80. Lydia, Crys: yeah, what does she even mean by “gift of holiness”? Does she think God gave her a talent to be chief Sin-Sniffer? If so, she’s mistaken a character flaw for a spiritual gift and that’s off-the-wall wrong.

    Haven’t heard this particular excuse before. Give her a point for creativity, I suppose. Anything to keep from being just one among the rest; anything to preserve the illusion of superiority. You’d think I’d be properly cynical by now but nope, I still get surprised.



  81. Patrice, I have had so many Christians say similar or strange things to me. Of course they are always said in a situation where you cannot have an actual convo about it. I call it “sound bite” Christianity. And I am done with it.

    Now, when people make these Christianese “drive bys” to me for whatever reason, I always politely suggest that is a concept worth discussing in depth. Have they thought long about it? etc. I even propose meeting over coffee to discuss it. That rarely happens, btw. It would not be a pithy sound bite if we discuss it and analyze it, would it?

    I should make a list of the Christianese sound bites I have heard:

    You will never find a perfect church (said to diminish whatever nastiness going on and to suggest ones standards are way too high?)

    Jesus wants us to be unified (are we sure they don’t mean conformity?)

    Scritpure is clear on this (No explanation needed)

    We are all sinners saved by grace (usually used to excuse horrors done by a professing Christian–even pastors and ends up making a mockery of grace)

    My absolute favorite though was said to me by an old friend (not anymore) still in the same system: If they had not done those things, you would never know Jesus as well as you do now. I was able to comeback: Then that suggests the church should advertise they spiritually abuse people so you can know Jesus better? Sigh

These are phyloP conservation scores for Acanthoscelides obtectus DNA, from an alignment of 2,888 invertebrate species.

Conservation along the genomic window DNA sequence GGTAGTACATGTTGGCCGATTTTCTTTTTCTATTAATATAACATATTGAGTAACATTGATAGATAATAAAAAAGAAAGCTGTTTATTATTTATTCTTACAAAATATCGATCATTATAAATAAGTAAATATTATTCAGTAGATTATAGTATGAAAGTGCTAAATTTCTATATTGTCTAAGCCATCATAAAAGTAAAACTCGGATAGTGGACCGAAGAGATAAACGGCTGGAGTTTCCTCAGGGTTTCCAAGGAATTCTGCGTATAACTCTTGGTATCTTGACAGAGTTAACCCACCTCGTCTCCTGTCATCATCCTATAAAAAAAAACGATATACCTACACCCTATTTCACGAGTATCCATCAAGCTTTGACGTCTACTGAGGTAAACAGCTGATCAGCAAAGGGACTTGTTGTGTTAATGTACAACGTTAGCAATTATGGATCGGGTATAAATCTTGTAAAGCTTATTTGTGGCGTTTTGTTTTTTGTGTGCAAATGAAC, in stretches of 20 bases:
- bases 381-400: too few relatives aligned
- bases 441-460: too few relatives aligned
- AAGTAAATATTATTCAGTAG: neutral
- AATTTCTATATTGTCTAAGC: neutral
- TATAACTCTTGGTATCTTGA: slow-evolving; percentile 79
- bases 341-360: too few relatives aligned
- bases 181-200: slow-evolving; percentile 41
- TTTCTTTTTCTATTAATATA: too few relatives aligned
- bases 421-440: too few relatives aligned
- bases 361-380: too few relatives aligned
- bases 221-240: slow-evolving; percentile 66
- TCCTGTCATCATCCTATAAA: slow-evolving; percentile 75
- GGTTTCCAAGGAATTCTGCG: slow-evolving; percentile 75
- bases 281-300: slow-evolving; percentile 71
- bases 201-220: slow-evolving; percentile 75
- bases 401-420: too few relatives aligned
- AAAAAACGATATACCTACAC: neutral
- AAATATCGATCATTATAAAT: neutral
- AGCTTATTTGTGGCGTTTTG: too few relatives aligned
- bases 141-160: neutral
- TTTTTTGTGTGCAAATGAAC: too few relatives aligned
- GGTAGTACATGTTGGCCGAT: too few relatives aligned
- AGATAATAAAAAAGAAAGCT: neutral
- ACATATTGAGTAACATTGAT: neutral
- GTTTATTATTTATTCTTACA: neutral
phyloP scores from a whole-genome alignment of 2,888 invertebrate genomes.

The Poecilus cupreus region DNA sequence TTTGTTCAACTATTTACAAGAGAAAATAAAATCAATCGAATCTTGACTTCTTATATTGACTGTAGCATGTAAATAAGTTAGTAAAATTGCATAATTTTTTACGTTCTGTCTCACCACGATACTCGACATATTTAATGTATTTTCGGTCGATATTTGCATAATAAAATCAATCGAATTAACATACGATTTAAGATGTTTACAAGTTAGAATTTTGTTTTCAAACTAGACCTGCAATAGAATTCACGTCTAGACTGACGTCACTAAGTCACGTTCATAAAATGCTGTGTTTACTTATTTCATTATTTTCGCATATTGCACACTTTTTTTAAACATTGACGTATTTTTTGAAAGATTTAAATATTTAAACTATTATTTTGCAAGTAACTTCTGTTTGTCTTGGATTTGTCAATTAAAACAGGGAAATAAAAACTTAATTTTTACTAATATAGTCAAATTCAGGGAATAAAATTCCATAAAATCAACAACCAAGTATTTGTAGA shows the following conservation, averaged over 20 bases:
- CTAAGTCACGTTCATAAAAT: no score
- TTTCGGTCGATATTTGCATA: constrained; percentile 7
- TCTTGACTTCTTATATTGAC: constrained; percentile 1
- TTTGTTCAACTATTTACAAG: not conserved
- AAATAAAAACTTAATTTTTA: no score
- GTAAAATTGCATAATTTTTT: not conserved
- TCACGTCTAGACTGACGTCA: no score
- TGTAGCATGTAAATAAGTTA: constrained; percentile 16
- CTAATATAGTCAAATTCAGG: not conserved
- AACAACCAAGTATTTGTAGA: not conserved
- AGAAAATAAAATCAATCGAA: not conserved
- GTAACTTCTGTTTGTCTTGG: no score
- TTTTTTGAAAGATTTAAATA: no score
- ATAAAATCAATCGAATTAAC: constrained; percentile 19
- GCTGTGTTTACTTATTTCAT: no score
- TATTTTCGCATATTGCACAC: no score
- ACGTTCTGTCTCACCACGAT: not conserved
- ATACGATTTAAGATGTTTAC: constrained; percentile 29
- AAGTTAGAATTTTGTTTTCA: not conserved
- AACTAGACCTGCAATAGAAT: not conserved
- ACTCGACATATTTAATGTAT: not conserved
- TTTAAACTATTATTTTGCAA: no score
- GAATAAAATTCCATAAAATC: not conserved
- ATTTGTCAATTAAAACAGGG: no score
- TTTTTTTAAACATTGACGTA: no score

Too much of Christendom has become a sound bite. We must ask ourselves why they work so well. It says a lot about us, too, that we let them stand so easily. It takes a lot of work and committement to communicate and seek to understand each other.


  82. Erin and all commentors and headless unicorn guy:
    Erin don’t think the grass is greener on the other side. Spent more than half my life grieving that I was raised in the church and in a so-called Christian home that was anything but, no fruit in what false and abusive leadership is doing. Read my comments under article: “Blogger/Mother who posted public article about her daughter’s disobedience has changed her mind and removed, dated July 12, 2014. Amazing Grace How Sweet the Sound comments.

    Julie Anne: if, you know of any lawyers that will defend children/young adults and go after perps. Please let me know. Do not want these children revictimized by the system and thrown under the bus and run over. Any lawyer want to take on 10/11/09 article in LA. Times by Kim Christenson and two other writers; where 268 children killed themselves in Group Homes in 19 months case? Got lot’s of cSes like.